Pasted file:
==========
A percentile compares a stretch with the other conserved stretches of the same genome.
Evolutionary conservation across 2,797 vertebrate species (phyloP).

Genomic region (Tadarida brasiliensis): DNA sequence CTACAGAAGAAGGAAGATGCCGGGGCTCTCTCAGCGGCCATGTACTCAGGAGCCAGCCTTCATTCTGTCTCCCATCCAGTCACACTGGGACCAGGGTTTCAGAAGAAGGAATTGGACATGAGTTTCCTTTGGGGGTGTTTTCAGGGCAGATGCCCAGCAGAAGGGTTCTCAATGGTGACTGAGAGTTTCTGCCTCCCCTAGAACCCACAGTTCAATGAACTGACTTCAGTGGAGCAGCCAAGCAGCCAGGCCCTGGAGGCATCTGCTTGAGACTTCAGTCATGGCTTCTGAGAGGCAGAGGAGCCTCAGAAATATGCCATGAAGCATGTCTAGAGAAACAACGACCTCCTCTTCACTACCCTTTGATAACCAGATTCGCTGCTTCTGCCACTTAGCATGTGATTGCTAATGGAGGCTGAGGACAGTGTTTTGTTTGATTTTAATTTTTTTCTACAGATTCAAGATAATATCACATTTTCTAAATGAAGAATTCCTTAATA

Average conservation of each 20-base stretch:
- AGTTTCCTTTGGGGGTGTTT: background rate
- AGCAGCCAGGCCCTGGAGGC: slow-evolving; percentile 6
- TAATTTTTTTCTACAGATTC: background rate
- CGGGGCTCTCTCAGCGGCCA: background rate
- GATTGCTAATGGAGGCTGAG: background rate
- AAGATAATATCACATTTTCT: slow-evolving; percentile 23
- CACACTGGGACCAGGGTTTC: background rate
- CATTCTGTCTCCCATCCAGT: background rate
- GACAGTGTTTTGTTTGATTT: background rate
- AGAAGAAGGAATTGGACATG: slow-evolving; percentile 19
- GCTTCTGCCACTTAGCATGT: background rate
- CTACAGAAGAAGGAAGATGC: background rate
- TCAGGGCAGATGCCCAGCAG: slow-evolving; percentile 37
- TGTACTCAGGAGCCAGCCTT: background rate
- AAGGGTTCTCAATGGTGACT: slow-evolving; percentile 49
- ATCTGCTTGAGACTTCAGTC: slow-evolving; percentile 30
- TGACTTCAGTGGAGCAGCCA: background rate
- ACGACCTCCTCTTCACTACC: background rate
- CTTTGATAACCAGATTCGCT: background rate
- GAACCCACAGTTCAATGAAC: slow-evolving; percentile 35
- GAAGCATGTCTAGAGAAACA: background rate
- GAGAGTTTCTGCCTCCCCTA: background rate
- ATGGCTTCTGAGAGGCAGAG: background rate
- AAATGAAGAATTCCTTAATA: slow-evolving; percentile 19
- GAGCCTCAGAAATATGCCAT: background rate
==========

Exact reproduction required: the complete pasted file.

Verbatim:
A percentile compares a stretch with the other conserved stretches of the same genome.
Evolutionary conservation across 2,797 vertebrate species (phyloP).

Genomic region (Tadarida brasiliensis): DNA sequence CTACAGAAGAAGGAAGATGCCGGGGCTCTCTCAGCGGCCATGTACTCAGGAGCCAGCCTTCATTCTGTCTCCCATCCAGTCACACTGGGACCAGGGTTTCAGAAGAAGGAATTGGACATGAGTTTCCTTTGGGGGTGTTTTCAGGGCAGATGCCCAGCAGAAGGGTTCTCAATGGTGACTGAGAGTTTCTGCCTCCCCTAGAACCCACAGTTCAATGAACTGACTTCAGTGGAGCAGCCAAGCAGCCAGGCCCTGGAGGCATCTGCTTGAGACTTCAGTCATGGCTTCTGAGAGGCAGAGGAGCCTCAGAAATATGCCATGAAGCATGTCTAGAGAAACAACGACCTCCTCTTCACTACCCTTTGATAACCAGATTCGCTGCTTCTGCCACTTAGCATGTGATTGCTAATGGAGGCTGAGGACAGTGTTTTGTTTGATTTTAATTTTTTTCTACAGATTCAAGATAATATCACATTTTCTAAATGAAGAATTCCTTAATA

Average conservation of each 20-base stretch:
- AGTTTCCTTTGGGGGTGTTT: background rate
- AGCAGCCAGGCCCTGGAGGC: slow-evolving; percentile 6
- TAATTTTTTTCTACAGATTC: background rate
- CGGGGCTCTCTCAGCGGCCA: background rate
- GATTGCTAATGGAGGCTGAG: background rate
- AAGATAATATCACATTTTCT: slow-evolving; percentile 23
- CACACTGGGACCAGGGTTTC: background rate
- CATTCTGTCTCCCATCCAGT: background rate
- GACAGTGTTTTGTTTGATTT: background rate
- AGAAGAAGGAATTGGACATG: slow-evolving; percentile 19
- GCTTCTGCCACTTAGCATGT: background rate
- CTACAGAAGAAGGAAGATGC: background rate
- TCAGGGCAGATGCCCAGCAG: slow-evolving; percentile 37
- TGTACTCAGGAGCCAGCCTT: background rate
- AAGGGTTCTCAATGGTGACT: slow-evolving; percentile 49
- ATCTGCTTGAGACTTCAGTC: slow-evolving; percentile 30
- TGACTTCAGTGGAGCAGCCA: background rate
- ACGACCTCCTCTTCACTACC: background rate
- CTTTGATAACCAGATTCGCT: background rate
- GAACCCACAGTTCAATGAAC: slow-evolving; percentile 35
- GAAGCATGTCTAGAGAAACA: background rate
- GAGAGTTTCTGCCTCCCCTA: background rate
- ATGGCTTCTGAGAGGCAGAG: background rate
- AAATGAAGAATTCCTTAATA: slow-evolving; percentile 19
- GAGCCTCAGAAATATGCCAT: background rate